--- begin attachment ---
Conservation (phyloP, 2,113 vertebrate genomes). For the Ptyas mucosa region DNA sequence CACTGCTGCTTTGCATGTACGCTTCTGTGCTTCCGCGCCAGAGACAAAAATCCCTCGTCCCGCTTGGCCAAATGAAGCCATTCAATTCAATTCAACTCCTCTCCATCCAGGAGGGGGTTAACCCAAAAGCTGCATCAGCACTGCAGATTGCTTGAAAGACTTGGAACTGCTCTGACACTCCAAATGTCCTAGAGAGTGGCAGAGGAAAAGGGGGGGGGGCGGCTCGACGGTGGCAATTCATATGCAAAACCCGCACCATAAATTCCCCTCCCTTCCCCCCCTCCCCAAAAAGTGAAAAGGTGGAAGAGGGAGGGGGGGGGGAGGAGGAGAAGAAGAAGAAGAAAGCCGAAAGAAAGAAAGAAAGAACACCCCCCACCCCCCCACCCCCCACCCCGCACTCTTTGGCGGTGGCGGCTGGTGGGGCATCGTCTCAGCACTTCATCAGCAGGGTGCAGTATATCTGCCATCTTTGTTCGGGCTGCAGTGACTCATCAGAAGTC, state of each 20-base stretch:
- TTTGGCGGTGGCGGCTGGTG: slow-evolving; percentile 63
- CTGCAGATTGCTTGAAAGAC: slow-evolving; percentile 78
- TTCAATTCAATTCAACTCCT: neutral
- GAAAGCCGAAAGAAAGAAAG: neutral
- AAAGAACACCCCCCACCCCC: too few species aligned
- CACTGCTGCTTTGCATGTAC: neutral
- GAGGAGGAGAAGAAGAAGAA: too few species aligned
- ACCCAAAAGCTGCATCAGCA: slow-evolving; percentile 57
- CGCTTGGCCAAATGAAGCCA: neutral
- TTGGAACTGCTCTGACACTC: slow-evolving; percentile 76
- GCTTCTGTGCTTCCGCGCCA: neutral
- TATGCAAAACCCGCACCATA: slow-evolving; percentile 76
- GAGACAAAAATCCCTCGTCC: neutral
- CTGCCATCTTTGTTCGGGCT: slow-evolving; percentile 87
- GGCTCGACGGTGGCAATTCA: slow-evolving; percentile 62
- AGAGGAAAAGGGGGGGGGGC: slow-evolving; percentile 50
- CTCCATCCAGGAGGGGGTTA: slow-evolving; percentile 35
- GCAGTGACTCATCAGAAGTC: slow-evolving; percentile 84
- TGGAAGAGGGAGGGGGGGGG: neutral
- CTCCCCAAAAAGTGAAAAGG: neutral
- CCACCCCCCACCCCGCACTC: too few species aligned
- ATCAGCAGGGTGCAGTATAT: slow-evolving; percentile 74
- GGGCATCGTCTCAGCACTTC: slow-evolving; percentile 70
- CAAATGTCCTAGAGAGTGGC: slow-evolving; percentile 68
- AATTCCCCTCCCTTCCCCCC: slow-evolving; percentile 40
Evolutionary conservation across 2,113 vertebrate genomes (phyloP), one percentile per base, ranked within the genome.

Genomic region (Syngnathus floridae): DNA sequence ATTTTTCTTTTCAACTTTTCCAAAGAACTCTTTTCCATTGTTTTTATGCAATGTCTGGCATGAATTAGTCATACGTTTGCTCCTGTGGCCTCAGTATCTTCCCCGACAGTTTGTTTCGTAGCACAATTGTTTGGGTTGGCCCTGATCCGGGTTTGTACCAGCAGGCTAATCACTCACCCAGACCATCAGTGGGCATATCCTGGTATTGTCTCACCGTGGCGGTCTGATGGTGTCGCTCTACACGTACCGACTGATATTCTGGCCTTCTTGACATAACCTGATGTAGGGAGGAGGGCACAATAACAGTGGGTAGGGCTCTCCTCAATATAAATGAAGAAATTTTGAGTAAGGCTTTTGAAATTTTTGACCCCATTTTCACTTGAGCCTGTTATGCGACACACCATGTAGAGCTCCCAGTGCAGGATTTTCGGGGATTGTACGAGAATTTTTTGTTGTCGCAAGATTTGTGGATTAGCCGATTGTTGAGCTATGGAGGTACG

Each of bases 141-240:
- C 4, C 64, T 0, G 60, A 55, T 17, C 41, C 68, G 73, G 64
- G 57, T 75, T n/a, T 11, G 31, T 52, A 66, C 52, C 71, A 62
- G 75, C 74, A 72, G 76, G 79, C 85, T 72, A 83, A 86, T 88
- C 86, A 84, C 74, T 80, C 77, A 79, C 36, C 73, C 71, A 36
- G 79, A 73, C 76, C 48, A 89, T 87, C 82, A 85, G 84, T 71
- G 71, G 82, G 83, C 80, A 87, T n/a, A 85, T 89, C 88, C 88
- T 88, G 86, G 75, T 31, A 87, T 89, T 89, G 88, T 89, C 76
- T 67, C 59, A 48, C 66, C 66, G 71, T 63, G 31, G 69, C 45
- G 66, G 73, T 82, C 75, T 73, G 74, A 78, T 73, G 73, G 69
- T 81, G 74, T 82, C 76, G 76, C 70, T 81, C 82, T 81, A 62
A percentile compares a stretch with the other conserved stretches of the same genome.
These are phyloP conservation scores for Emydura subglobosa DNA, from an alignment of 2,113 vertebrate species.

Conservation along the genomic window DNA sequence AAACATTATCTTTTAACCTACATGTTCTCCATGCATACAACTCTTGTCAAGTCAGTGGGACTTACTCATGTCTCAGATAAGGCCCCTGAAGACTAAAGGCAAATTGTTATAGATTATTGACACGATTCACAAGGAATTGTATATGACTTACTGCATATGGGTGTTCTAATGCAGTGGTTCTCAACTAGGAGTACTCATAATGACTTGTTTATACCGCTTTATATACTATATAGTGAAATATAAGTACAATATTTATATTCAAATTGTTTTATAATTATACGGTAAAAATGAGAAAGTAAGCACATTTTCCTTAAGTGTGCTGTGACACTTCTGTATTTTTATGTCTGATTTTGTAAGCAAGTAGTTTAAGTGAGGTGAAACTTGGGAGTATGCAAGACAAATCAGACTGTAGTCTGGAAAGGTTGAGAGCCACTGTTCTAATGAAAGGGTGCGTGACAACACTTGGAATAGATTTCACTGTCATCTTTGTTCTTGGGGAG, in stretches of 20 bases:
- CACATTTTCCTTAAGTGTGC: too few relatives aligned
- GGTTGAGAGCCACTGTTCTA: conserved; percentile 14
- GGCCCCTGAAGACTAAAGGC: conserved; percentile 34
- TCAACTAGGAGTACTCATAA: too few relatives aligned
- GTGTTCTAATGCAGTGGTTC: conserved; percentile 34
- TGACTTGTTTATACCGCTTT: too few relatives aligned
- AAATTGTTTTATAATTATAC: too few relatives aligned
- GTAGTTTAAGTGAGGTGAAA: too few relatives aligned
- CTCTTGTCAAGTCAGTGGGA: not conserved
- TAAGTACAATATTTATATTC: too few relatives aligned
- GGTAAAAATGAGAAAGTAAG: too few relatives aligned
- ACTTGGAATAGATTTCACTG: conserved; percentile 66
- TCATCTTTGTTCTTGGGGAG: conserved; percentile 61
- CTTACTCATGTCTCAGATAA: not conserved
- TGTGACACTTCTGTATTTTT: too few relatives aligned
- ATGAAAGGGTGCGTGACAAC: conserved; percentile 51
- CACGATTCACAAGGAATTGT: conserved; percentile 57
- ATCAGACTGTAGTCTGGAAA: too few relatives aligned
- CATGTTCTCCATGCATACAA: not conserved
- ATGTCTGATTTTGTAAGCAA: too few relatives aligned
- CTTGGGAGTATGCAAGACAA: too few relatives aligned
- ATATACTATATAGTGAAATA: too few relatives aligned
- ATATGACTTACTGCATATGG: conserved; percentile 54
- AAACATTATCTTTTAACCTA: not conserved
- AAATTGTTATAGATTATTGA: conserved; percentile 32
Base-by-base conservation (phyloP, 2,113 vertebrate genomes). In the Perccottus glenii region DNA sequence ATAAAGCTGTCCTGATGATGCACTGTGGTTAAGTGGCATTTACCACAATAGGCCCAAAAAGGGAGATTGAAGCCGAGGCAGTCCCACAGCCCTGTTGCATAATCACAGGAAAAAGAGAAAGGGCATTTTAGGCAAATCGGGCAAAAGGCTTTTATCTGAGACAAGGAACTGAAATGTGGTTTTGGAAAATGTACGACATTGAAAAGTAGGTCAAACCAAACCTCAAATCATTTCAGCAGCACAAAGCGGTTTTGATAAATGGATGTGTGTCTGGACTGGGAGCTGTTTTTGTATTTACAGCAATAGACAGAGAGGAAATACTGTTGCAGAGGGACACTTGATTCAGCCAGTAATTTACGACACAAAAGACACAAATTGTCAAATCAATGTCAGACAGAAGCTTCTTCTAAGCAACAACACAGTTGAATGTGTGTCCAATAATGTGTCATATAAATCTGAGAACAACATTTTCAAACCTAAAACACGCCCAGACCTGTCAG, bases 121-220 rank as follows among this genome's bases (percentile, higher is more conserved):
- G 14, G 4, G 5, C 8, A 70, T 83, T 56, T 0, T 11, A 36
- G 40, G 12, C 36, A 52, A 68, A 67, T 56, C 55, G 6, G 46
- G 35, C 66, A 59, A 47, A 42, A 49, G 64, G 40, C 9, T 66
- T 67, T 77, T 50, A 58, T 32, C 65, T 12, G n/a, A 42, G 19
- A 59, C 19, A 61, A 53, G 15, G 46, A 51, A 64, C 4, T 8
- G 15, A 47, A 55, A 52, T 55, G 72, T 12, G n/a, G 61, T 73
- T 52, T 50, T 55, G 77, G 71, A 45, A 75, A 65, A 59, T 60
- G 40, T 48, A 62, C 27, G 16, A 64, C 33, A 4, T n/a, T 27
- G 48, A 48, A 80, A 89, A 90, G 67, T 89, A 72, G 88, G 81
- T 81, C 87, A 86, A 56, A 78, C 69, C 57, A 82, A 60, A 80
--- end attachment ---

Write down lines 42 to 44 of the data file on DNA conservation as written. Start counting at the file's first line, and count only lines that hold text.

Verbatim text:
Conservation along the genomic window DNA sequence AAACATTATCTTTTAACCTACATGTTCTCCATGCATACAACTCTTGTCAAGTCAGTGGGACTTACTCATGTCTCAGATAAGGCCCCTGAAGACTAAAGGCAAATTGTTATAGATTATTGACACGATTCACAAGGAATTGTATATGACTTACTGCATATGGGTGTTCTAATGCAGTGGTTCTCAACTAGGAGTACTCATAATGACTTGTTTATACCGCTTTATATACTATATAGTGAAATATAAGTACAATATTTATATTCAAATTGTTTTATAATTATACGGTAAAAATGAGAAAGTAAGCACATTTTCCTTAAGTGTGCTGTGACACTTCTGTATTTTTATGTCTGATTTTGTAAGCAAGTAGTTTAAGTGAGGTGAAACTTGGGAGTATGCAAGACAAATCAGACTGTAGTCTGGAAAGGTTGAGAGCCACTGTTCTAATGAAAGGGTGCGTGACAACACTTGGAATAGATTTCACTGTCATCTTTGTTCTTGGGGAG, in stretches of 20 bases:
- CACATTTTCCTTAAGTGTGC: too few relatives aligned
- GGTTGAGAGCCACTGTTCTA: conserved; percentile 14